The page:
Muscadine vines must be pruned every year; if a year is missed it will take several years to bring the vineyard back to normal production. For a great many years the idea has prevailed that pruning Muscadine grape vines from January through February and March would kill the vines. Through experimental work, we have proven this idea erroneous. Pruning may be done at any time while the vines are dormant. Bleeding will occur when late pruning is done, however there will be no adverse effect on the vines. Late pruning will delay bud break from three to eight days. Sometimes this is beneficial because the delay could result in escape from late frost.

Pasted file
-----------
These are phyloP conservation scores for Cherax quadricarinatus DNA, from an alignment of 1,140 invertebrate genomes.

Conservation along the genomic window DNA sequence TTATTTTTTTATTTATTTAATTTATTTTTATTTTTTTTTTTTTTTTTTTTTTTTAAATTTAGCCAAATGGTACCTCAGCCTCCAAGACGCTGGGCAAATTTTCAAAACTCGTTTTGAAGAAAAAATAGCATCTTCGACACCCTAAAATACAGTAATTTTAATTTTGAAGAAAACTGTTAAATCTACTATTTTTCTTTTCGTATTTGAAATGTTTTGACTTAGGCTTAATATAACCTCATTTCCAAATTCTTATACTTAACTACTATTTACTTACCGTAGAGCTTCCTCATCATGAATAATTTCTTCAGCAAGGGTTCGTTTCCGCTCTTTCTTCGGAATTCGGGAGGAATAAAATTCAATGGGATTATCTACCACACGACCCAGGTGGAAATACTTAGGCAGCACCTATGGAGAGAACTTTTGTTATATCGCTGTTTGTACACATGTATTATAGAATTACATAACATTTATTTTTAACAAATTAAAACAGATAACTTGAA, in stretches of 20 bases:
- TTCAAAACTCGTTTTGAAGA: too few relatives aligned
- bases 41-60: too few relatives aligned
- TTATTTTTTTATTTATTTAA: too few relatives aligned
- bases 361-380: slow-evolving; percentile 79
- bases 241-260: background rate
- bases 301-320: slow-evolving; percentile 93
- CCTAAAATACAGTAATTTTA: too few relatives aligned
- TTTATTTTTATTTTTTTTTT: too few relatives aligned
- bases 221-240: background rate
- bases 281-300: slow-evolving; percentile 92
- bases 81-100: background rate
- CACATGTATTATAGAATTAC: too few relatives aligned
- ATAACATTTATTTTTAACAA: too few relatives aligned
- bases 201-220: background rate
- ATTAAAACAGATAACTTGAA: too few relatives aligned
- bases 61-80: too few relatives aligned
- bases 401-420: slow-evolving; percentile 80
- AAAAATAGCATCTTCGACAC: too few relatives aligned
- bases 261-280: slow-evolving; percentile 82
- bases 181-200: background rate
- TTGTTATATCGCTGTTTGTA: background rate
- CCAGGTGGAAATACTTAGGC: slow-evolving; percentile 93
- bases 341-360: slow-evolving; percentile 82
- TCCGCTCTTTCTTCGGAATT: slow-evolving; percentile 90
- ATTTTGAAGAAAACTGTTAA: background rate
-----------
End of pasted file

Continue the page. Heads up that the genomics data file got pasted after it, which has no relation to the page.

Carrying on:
The fruit spurs are formed by cutting back the first lateral growth which arises from the main arms. This lateral growth is normally formed by the end of the second growing season. These lateral canes are cut back to two or three buds. Every year thereafter, the growth of the current year is cut back to two or three buds. The build-up of numbers of those short spurs determines the productivity of the plants. The purpose of pruning is to balance vegetative and fruit growth, increase berry and cluster size, increase yields and to hold plants within convenient bounds.